© Christopher Earls Brennen

Hike D14. Little Santa Anita Canyon


This hike begins in the foothill community of Sierra Madre and proceeds up the historic Mount Wilson Trail to the point known as First Water. There the hiker first reaches the waters of the stream that runs, year long, down the beautiful Little Santa Anita Canyon. In ancient times, the Gabrieleno Indians used this trail to access the San Gabriel mountains and even the desert beyond. Later it was improved by Don Benito Wilson in a futile attempt to harvest the timber high up on the slopes of the mountain that now bears his name. Still later, the first telescope to explore the heavens from the summit of Mount Wilson was dragged up this trail, a task that took some thirty days. Since then countless thousands of hikers have followed the Mount Wilson trail into the verdant depths of Little Santa Anita Canyon and on up to Mount Wilson. Each year many runners participate in the annual trail race that begins in Sierra Madre and turns around at Orchard Camp. But few have ventured down the canyon itself to witness the many waterfalls that adorn the route you will take.

Indeed, the hike up to First Water is just the start of this challenging adventure in which you descend Little Santa Anita Canyon, along the way negotiating about a dozen waterfalls, at least eight of which require a rappel. The highest is only about 40ft tall but several are quite challenging because of the flowing water and their unusual geometry. It is a good hike for a summer day since you will be wet most of the way. However, it is an attractive, wooded canyon thanks to the year-long water and there is good shade from the summer sun.

This is one of the San Gabriel canyons in which bolts were installed at every rappel sometime during 2003-4. Almost all of these bolts are unnecessary and were installed for their convenience by commercial guides. Moreover, they are single bolts rather than twin bolts. In this account I try to describe alternative natural anchors for those that prefer to use them.


To reach the trailhead, drive north through Sierra Madre on Baldwin Avenue. Turn right on Mira Monte just before Baldwin ends and drive about 200yds to where the road labelled Mount Wilson Trail turns left. Park near this intersection (34o10.17'N 118o2.95'W and elevation 960ft) and walk about 100yds up the Mount Wilson Trail Road to where the trail itself branches off on the left.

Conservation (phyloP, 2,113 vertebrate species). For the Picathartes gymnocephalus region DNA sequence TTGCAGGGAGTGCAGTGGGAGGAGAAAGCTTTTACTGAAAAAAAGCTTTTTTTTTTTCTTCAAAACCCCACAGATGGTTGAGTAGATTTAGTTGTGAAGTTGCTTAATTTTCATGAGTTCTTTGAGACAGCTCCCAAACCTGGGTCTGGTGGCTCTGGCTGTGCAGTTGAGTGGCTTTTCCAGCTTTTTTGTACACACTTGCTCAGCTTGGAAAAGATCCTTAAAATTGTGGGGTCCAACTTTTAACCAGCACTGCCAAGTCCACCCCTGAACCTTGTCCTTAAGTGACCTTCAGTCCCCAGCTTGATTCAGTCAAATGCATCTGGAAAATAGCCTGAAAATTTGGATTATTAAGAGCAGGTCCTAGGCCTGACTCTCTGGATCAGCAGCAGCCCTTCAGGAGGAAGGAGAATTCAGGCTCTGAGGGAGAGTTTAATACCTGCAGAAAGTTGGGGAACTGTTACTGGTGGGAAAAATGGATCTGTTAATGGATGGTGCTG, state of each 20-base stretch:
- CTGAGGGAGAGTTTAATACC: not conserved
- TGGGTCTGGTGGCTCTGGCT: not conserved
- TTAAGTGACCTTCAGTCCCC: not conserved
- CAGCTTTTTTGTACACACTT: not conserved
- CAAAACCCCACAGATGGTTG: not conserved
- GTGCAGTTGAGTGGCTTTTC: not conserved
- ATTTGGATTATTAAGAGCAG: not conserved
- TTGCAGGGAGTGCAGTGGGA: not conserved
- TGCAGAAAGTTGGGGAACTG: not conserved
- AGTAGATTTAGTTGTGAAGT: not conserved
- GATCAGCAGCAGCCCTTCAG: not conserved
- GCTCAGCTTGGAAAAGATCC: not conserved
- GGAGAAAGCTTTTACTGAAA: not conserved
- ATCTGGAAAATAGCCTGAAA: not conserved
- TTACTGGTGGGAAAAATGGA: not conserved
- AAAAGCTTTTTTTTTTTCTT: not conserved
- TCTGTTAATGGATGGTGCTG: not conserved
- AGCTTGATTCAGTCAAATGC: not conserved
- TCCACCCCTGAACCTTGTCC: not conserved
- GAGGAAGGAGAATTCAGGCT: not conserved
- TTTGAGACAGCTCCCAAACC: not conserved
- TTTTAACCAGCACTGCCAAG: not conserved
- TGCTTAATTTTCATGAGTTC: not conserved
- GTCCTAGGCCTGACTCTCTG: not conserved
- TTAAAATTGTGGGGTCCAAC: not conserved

Follow the Mount Wilson Trail as it climbs up and into Little Santa Anita Canyon. After about a mile, the dam at the entrance to the canyon will become visible below you and, shortly thereafter at 34o10.61'N 118o2.70'W and an elevation of 1550ft the trail crosses over the top of a prominent ridge that juts out to the east below the trail and clearly ends at a canyon bend just north of the dam. It is important to identify this ridge for this is the way that you will exit the canyon if you choose to take the first exit (see below). Specifically, this first exit involves climbing out of the canyon, up the side of this ridge at a point on the north side of the ridge about 2/3 of the way along it. It is a steep but safe climb provided you identify the correct route. Consequently you should try to pick out some landmarks that might be visible from the canyon bottom. At the time of writing, there is a prominent blackened and burnt stump of a tree evident on the north slope of the ridge. The climbing route is in a gully downstream of this stump.

Having reconnoitred the exit ridge, you now proceed up the trail for about another mile. As it climbs, you will get several views of the canyon bottom below and its many waterfalls. The canyon wall is so steep that there are only a few places where it is possible to climb from the bottom up to the trail but you may wish to take note of these in case of emergencies.

Above the second rappel
Finally you will arrive at the trail fork that marks your imminent arrival at First Water. Taking the right fork, it is but a few yards down to the river at First Water (34o11.01'N 118o2.76'W and elevation 1920ft). Especially on a hot summer day you may wish to pause here in this shady grove and prepare yourself for the wet descent down the canyon for, almost immediately, you will need to wade.